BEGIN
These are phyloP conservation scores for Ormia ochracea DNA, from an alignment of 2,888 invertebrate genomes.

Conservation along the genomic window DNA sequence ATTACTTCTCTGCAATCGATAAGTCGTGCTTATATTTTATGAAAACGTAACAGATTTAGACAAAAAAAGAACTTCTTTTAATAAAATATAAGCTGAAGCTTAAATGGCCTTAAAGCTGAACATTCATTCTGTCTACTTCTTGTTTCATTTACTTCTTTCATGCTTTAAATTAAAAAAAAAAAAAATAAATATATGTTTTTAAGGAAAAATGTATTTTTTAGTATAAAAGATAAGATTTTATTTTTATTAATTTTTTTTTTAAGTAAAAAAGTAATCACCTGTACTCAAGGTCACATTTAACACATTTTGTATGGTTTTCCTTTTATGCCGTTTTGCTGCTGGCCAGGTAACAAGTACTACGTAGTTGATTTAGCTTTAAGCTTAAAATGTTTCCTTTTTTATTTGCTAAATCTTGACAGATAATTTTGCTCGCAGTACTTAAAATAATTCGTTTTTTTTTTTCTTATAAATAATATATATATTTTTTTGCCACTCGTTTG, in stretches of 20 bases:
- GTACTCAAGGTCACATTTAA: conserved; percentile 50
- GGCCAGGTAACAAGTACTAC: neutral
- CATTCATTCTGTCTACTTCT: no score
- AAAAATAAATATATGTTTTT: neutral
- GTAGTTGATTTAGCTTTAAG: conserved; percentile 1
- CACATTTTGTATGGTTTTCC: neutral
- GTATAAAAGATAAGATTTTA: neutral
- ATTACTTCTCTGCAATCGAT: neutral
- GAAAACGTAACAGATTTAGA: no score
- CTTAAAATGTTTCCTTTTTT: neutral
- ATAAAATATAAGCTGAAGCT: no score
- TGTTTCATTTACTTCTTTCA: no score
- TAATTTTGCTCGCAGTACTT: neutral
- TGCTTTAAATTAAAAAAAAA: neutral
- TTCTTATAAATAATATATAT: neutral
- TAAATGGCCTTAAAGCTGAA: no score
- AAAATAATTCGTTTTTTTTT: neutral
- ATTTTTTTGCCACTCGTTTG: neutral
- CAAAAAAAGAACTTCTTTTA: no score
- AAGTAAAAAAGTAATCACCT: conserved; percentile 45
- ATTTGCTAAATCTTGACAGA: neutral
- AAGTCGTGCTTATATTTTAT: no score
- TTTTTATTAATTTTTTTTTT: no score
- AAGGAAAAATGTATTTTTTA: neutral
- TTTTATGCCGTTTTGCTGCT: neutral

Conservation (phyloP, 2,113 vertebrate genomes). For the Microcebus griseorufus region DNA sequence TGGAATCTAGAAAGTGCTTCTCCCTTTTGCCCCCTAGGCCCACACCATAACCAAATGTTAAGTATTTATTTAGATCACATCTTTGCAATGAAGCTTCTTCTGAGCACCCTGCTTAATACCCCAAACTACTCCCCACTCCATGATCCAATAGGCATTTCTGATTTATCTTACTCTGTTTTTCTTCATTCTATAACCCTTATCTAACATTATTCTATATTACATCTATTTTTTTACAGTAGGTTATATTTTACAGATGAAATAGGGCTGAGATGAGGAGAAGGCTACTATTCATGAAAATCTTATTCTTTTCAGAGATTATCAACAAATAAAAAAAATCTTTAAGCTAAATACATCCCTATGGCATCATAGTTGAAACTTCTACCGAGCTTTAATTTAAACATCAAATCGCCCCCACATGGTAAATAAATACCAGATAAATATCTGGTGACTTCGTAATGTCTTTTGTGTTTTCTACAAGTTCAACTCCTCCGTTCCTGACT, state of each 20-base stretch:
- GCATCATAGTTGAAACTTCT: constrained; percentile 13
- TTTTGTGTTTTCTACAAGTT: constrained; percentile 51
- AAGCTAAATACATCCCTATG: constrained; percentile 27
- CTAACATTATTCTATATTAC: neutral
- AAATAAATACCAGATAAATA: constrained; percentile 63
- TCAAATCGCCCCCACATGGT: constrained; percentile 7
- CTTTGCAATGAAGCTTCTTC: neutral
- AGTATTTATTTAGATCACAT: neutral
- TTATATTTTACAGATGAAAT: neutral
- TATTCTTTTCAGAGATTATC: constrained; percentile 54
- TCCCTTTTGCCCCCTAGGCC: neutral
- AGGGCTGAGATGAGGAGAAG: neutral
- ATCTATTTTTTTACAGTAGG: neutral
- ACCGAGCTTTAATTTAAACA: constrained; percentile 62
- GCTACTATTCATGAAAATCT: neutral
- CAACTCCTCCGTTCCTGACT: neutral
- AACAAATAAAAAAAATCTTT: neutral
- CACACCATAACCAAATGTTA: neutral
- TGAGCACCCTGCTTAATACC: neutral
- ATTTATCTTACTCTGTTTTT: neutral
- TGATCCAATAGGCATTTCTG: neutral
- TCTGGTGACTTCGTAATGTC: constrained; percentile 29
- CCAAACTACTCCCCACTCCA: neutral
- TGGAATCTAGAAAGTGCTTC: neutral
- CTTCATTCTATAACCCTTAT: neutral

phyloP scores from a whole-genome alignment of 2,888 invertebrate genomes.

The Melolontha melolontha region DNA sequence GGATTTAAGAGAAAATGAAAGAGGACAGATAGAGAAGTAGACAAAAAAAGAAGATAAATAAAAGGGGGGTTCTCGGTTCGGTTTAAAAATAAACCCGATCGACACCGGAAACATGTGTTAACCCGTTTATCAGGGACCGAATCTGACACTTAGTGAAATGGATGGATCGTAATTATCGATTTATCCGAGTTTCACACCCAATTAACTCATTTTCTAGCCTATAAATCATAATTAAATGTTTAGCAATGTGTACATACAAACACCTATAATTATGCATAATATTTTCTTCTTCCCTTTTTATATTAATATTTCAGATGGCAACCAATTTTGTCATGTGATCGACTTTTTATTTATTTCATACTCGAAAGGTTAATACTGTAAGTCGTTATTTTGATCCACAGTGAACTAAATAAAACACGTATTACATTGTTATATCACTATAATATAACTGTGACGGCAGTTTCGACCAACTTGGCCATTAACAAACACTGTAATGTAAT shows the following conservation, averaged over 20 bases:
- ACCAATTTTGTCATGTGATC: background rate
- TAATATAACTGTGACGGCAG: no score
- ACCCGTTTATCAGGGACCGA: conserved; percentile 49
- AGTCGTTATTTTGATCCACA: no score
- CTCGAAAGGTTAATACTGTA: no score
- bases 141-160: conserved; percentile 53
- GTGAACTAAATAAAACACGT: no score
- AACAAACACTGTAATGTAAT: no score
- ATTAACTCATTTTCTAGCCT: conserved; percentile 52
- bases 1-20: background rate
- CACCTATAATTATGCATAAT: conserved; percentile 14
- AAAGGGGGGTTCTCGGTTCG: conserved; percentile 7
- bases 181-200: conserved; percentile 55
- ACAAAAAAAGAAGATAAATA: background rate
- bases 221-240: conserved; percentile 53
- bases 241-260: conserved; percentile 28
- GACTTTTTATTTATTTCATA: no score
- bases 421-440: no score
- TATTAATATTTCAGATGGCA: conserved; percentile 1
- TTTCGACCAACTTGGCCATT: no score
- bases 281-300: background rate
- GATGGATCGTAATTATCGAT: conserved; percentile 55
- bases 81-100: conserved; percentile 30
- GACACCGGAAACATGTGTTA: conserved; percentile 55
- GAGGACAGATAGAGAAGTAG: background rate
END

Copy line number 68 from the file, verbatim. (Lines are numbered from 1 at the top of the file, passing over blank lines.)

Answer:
- bases 181-200: conserved; percentile 55